Imagine you are a spiritual director. You are meeting with a directee, Jun, who is a Christian, who is seeking God, who has gone so far as to seek out a spiritual director. You ask Jun to describe his prayer, and he responds thus:

Case 9

Sometimes when I pray I remember something I’ve done in the past or thoughts I’ve had or things I’ve wanted, and I see how far short I’ve fallen, and I can’t stand myself. I want to die. I just say “Lord, kill me now.” So far he hasn’t answered my prayer, but maybe someday.

Pause, consider. What is this person seeking in prayer?
How is this prayer likely to form the soul?
What advice would you give?

What strikes you about the prayer? What is it that Jun is seeking?

Discernment is necessary. Is Jun actually feeling suicidal? If he were, it might be necessary to refer him to someone trained in such matters. But it doesn’t sound as though he is suicidal—he never makes such a suggestion. Instead, he seems to be expressing strong remorse or shame or contrition at what he sees inside himself. It seems as though he is describing a desire to be free of the pain of remorse. Or maybe he is expressing a desire to die to self. Or perhaps the pain he is putting into words is the pain of dying to self.

How is this prayer likely to form the soul?

Contrition is of course a fundamental part of the process of death and rebirth. It’s the death part. One would not wish to stay at the death stage, but neither is it possible to proceed to the rebirth stage without going through it.

Actually, it’s probably not accurate to talk about death and rebirth as disjoint stages. Instead, we increasingly die to self, and at the same time we are increasingly reborn in Christ. Contrition grows. For those who walk this path, it grows until it is their greatest pain, greater than any external loss or suffering, for it is a taste of the pain of purgation we will experience when all things are revealed.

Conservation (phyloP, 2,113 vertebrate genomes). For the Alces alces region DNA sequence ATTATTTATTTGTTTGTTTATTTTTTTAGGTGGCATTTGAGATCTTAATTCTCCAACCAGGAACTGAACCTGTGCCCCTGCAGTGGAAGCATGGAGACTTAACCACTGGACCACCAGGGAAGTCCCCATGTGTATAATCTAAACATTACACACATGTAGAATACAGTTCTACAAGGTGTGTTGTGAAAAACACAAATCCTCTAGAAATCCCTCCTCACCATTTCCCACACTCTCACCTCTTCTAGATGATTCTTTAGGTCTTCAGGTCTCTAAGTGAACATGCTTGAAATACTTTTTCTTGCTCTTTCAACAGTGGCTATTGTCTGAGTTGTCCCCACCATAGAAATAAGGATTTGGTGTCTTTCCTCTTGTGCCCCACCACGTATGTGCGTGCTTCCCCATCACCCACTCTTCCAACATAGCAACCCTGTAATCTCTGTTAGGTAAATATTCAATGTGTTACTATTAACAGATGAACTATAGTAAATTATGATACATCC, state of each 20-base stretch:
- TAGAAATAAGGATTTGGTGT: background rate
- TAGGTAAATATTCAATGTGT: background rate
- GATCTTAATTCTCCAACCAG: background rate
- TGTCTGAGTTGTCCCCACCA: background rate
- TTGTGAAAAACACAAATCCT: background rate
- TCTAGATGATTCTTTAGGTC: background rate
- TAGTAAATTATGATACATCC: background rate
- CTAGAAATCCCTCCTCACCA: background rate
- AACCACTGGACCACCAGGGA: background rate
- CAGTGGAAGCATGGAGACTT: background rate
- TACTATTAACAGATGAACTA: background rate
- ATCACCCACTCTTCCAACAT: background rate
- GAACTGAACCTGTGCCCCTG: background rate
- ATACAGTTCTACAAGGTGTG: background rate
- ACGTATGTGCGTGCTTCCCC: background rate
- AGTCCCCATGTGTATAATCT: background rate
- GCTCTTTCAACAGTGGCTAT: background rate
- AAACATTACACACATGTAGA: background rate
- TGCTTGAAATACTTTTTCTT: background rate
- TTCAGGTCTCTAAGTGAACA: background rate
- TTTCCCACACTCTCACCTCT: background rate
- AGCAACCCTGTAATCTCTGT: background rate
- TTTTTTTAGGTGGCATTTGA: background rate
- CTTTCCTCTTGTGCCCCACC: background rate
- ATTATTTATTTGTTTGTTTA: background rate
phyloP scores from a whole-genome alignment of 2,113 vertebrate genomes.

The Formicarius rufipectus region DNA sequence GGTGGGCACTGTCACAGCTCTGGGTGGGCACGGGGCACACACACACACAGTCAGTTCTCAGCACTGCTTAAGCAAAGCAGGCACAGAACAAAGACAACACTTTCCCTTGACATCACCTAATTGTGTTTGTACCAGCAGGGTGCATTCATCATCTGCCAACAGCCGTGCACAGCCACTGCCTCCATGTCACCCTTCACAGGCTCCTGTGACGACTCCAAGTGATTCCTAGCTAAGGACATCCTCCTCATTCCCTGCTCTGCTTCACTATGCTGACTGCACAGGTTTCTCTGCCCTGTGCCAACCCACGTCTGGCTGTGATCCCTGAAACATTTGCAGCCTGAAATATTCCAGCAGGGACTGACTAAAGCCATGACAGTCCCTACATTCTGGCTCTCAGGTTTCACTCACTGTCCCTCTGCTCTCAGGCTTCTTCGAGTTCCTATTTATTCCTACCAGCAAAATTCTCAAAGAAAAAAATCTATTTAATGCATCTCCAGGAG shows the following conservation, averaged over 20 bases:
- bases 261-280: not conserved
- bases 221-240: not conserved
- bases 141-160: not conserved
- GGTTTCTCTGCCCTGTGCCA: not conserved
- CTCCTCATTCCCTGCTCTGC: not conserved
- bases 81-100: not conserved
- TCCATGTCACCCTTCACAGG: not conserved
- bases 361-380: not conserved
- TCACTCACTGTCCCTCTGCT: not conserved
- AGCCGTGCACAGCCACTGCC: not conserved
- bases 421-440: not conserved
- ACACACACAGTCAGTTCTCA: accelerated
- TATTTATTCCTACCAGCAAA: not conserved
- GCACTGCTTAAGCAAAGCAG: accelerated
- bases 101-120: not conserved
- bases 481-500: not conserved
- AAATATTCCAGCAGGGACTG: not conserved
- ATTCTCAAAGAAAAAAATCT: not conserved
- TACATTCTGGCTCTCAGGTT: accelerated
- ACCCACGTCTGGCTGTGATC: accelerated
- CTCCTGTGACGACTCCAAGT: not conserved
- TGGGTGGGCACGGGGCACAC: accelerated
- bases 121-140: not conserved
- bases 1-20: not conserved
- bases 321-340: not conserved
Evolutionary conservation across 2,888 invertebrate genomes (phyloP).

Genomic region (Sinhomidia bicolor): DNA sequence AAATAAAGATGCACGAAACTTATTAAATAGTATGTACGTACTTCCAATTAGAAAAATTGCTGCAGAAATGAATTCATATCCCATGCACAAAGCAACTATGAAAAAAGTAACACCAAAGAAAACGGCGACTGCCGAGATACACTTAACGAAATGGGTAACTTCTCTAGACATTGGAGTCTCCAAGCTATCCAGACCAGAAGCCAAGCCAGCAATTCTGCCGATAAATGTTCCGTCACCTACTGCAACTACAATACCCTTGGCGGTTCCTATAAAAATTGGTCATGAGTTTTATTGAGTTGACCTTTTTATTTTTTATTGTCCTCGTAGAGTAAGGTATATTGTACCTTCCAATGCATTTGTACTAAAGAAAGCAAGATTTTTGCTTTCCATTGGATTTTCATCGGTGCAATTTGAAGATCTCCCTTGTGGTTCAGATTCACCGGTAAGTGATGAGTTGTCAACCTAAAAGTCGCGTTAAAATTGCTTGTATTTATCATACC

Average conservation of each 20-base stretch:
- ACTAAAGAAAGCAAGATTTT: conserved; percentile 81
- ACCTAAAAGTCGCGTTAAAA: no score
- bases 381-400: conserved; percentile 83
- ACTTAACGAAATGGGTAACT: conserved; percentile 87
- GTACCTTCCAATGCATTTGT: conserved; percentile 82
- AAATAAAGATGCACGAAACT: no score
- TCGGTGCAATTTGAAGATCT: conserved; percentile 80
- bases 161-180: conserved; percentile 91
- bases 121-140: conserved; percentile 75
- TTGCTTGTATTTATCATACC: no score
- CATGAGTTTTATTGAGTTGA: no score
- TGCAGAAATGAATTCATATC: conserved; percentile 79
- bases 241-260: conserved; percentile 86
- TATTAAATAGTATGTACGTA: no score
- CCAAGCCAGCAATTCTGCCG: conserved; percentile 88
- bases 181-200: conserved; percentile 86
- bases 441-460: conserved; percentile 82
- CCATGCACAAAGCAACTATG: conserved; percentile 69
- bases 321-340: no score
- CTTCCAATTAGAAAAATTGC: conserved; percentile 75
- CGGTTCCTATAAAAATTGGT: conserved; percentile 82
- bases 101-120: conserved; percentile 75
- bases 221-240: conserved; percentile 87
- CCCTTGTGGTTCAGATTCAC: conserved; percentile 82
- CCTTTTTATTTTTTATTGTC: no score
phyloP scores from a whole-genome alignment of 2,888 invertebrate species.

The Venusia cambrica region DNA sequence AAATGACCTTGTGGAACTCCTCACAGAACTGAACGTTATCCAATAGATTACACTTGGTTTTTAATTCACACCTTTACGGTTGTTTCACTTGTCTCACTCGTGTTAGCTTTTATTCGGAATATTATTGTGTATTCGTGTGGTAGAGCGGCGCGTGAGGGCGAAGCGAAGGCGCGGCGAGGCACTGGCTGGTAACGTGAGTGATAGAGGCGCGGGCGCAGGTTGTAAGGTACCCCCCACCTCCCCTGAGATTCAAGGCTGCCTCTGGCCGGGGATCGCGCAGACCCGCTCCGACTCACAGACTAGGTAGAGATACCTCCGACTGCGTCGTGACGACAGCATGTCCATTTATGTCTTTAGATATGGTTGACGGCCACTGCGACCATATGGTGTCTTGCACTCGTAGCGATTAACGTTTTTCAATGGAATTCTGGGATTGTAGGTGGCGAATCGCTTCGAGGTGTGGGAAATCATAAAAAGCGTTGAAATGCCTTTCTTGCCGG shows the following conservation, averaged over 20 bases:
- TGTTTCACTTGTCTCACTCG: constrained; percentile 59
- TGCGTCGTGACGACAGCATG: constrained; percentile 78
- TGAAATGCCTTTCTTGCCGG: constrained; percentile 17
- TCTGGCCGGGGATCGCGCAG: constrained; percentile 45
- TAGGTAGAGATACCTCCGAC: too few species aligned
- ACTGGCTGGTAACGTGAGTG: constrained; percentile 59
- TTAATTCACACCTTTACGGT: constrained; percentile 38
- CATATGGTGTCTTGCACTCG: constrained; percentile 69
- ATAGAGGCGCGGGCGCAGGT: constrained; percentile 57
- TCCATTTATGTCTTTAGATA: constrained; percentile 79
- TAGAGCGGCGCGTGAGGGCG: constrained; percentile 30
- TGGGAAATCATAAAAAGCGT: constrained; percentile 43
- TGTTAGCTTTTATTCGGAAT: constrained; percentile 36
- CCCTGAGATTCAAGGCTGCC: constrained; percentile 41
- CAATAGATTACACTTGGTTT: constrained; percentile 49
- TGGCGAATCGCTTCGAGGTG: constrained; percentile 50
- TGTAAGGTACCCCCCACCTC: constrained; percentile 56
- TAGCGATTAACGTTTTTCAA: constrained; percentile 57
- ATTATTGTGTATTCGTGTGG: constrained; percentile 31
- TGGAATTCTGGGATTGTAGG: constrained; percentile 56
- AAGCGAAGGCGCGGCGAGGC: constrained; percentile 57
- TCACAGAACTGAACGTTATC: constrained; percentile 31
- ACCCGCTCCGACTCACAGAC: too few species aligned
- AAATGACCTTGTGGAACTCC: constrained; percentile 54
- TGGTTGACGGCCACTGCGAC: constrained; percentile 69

When the light of grace shines within, the first thing it illumines is ourselves. In the Ladder of Divine Ascent, John Climacus says that the light of discernment is given to us in three stages—knowledge of self, knowledge of the world, and knowledge of God. This knowledge of self that Jun has received, then, is the first stage of the gift of discernment.

St. Symeon the New Theologian puts it this way: “you may recognize that grace is active in you when you truly feel that you are a greater sinner than all other [people].” (Philokalia, IV, p. 59)

The pain of contrition doesn’t end in this life—instead, we come to terms with it. We agree with the voice that accuses us. We see that it speaks the truth. We understand that we truly are like that, that we don’t deserve any good from God, that we cannot save ourselves, that there is nothing good in us by nature, that any good in us is of grace. And we accept it. This is the source of deep humility, but also of gratitude to God for his grace. The pain transmutes into thanksgiving and praise. We are at peace. I am nothing, I have nothing, I desire nothing but Jesus.

Humility does not hold itself in unduly high esteem. When humble people see that they fall short of the mark, they are saddened but not surprised. Instead, they resolve to fly truer toward the target next time. Thus, Jun’s reaction betrays some lack of humility, or maybe a humility that is growing but not yet fully mature. He should be directed away from self and toward God, away from the pain of self-knowledge and toward gratitude and praise.


Jun, it is true that you are the worst of all sinners, just as it is true that I am the worst of all sinners. But Jesus died for sinners, not for the righteous. Look to him alone for salvation—which should be easier for you to do now that you see what is inside yourself.

St. Teresa said that God told her not to think about herself so much—that she should think about God and let God worry about her. You should do the same. Be at peace and give thanks in all situations.

Meditate on this statement of the pilgrim in The Way of the Pilgrim:

But my ignorance has gained more light from interior prayer than from anything else, and that I have not reached by myself, it has been granted me by the mercy of God and the teaching of my starets. And that can be done by anyone. It costs nothing but the effort to sink down into silence in the depths of one’s heart and call more and more upon the name of Jesus. Everyone who does that feels at once this inward light, everything becomes understandable to him, he even catches sight in this light of some of the mysteries of the Kingdom of God. And what depth and light there is in the mystery of a man coming to know that he has this power to plumb the depths of his own being, to see himself from within, to find delight in self-knowledge, to take pity on himself and to shed tears of gladness over his fall and his spoiled will!

Harry Plantinga

Harry Plantinga is a professor of computer science at Calvin University and the director of and